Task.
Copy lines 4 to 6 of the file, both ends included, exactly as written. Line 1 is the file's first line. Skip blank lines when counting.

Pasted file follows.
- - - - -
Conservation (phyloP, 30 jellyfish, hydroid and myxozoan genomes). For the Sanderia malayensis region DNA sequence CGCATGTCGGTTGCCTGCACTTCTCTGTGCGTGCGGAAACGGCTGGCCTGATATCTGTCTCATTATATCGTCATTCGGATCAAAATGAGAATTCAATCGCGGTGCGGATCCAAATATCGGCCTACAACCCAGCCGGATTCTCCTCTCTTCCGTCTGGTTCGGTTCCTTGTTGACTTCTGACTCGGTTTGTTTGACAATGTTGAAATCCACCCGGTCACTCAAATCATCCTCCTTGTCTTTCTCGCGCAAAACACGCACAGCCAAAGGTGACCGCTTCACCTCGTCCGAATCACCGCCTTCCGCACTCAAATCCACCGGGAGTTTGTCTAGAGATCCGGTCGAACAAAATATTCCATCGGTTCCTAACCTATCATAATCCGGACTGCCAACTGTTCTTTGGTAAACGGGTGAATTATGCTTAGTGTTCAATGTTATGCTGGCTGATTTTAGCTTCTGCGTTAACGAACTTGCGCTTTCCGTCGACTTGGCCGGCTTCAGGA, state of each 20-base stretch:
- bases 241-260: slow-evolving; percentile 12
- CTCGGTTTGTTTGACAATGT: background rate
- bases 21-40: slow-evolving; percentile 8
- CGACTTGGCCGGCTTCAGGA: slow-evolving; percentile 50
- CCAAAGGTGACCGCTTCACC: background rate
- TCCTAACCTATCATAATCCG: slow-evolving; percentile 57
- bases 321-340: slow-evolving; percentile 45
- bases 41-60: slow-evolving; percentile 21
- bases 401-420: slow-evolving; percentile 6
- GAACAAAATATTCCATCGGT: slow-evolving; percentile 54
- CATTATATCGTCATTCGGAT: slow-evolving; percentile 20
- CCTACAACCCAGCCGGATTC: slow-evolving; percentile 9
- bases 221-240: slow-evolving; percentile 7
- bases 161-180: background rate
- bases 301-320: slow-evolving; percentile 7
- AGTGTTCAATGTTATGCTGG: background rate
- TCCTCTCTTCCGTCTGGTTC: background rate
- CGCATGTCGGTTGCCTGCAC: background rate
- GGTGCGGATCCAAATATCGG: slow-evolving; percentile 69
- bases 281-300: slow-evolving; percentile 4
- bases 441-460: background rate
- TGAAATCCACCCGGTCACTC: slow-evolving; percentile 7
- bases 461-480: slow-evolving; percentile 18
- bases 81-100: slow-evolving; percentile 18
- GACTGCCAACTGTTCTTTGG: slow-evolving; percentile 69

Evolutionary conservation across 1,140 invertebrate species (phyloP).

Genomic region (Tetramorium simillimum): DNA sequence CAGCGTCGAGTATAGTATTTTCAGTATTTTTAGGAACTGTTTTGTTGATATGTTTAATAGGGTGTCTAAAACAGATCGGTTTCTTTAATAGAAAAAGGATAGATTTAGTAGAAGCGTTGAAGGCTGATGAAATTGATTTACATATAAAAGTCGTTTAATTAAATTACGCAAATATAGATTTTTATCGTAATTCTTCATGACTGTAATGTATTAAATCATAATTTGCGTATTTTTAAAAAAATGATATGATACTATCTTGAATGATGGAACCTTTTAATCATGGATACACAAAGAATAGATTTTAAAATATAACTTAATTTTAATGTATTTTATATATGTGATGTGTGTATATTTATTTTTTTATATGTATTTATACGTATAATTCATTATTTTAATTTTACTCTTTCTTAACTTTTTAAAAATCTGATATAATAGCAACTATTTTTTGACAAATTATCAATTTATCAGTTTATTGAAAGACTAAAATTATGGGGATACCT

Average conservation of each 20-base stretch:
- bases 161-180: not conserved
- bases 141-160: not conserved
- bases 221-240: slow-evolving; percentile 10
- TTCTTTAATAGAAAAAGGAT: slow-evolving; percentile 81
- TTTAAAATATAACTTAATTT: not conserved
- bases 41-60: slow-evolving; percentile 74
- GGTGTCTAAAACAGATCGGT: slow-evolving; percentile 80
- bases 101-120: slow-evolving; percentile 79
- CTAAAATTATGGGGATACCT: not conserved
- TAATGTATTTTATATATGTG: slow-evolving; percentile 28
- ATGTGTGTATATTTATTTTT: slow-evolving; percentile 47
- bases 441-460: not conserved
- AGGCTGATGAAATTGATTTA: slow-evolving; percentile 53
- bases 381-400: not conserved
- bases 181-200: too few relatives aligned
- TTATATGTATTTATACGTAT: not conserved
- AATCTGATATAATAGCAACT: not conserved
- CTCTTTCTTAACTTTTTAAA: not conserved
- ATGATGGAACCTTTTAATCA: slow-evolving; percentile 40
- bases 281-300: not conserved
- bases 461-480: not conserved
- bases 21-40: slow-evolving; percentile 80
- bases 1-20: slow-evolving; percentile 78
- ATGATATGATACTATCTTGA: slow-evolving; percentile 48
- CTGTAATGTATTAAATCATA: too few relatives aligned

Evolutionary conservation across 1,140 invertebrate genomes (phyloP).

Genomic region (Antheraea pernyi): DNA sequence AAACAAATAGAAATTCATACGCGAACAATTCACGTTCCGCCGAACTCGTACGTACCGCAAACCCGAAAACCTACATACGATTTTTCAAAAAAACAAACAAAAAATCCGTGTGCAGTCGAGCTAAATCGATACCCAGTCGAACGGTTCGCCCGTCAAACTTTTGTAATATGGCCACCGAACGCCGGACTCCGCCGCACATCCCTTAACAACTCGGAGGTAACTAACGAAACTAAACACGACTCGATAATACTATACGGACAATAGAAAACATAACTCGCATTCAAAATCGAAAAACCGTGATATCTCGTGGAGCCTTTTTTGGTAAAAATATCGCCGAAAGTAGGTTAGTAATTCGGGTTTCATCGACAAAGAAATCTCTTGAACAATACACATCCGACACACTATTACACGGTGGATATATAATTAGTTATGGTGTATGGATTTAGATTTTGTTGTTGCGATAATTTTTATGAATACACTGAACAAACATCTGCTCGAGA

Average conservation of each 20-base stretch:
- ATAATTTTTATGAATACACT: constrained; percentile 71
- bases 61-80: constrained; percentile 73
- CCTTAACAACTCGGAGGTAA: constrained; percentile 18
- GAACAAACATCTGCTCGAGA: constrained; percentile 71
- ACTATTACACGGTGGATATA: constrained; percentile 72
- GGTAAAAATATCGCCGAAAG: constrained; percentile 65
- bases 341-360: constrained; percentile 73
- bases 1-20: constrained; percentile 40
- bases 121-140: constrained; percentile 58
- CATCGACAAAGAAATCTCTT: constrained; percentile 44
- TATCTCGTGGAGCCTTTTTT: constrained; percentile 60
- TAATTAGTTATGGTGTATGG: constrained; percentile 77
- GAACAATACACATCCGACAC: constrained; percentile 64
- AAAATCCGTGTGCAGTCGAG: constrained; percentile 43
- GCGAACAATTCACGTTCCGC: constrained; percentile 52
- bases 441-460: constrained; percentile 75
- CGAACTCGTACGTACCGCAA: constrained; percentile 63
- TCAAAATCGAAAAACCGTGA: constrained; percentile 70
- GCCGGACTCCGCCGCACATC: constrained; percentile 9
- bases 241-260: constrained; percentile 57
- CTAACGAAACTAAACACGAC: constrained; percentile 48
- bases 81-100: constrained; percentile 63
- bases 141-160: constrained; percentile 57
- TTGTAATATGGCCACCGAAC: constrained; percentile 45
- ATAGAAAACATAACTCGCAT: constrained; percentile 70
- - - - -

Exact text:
- bases 21-40: slow-evolving; percentile 8
- CGACTTGGCCGGCTTCAGGA: slow-evolving; percentile 50
- CCAAAGGTGACCGCTTCACC: background rate